“They put in over 520 hours patrolling,” Dickson said of the horse patrol. “They're amazing. They are the ears and eyes for the detachment and will go where police cars shouldn't go.”

Business Watch started up last year, partnering with businesses to share information on “scams and scoundrels,” and has 100 people on board now.

In the future, it's hoped that Speed Watch will be up and running again, and there have been meetings around violence awareness and prevention, to create tactics and strategies for next year.



From the Department of Homeland Security


Slogans, Earthquake Safety & the Central U.S. ShakeOut

by Craig Fugate, Administrator

"Duck and Cover." "Stop, Drop and Roll." "Shake, rattle and roll." There are a lot of slogans and catchphrases out there to help get our message across to the public about how to react in an emergency (OK, the last one I mentioned isn't really an emergency management one). I wanted to share an upcoming opportunity to focus on the catchphrase for what to do during an earthquake: "Drop. Cover. Hold on." Four weeks from today, on February 7 at 10:15 am central, millions of Americans will practice those very steps by participating in the annual Central U.S. ShakeOut.

This last year was an important reminder to all of us that earthquakes, like other disasters, can strike anytime, anywhere – not just on the West Coast. They come with little to no warning and their effects, such as shaking, can often be felt hundreds of miles and many states away from their epicenters. In August, when the 5.8 magnitude earthquake struck Louisa County in Virginia, shaking was felt as far south as Georgia and as far north as Quebec, Canada.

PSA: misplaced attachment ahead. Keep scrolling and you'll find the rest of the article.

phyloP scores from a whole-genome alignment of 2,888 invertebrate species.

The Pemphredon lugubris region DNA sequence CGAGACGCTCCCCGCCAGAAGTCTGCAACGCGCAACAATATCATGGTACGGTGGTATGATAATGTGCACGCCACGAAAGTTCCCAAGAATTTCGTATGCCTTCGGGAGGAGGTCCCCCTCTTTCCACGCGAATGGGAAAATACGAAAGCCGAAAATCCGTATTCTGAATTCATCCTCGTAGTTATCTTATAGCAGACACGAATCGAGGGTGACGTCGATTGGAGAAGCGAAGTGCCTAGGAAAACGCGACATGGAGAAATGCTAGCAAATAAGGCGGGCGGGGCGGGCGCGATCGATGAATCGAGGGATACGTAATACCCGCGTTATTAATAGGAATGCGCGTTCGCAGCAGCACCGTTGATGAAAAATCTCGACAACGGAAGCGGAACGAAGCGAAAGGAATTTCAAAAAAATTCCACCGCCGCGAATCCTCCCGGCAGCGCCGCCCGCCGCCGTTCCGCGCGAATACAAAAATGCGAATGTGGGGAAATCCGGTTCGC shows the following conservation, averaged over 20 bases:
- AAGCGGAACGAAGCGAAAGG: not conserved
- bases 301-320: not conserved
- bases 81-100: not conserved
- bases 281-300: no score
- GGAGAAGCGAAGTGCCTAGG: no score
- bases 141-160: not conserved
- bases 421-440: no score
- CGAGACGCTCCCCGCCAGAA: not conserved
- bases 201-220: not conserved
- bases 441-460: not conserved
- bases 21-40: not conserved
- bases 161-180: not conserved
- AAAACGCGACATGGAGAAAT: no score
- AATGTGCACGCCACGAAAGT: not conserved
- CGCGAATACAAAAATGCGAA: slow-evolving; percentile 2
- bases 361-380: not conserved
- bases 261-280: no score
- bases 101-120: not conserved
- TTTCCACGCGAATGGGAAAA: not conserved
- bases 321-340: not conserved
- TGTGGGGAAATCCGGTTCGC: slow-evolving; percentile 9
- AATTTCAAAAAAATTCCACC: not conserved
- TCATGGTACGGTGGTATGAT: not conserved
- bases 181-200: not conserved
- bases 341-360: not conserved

Last year, over 3 million people participated in the first-ever central U.S. shakeout drill, choosing to practice earthquake safety at their schools, homes, workplaces and countless other organizations. This year, we're looking for parents, businesses and institutions to take the lead and make earthquake preparedness even more front and center.

To date over one million people have registered for the ShakeOut across the central U.S. It's a good start – but we know we can get more people and communities involved. So if you haven't already – do your part. Sign up to shakeout and then check out Ready.gov\earthquakes to learn how you can better prepare your home, workplace or school for an earthquake.

And remember – even if you don't live in the central U.S., the Shakeout isn't about only practicing earthquake safety on one day, once a year. Take a few minutes each month to check your home, office or school to make sure these environments are as safe as possible if an earthquake would strike. And if you're a parent or educator, review earthquake safety on a regular basis if your children, reminding them of the three simple steps of drop, cover and hold on.

Other Links

For businesses, schools and organizations, check out resources for hosting a ShakeOut event

Follow the Central U.S. ShakeOut on Twitter and Facebook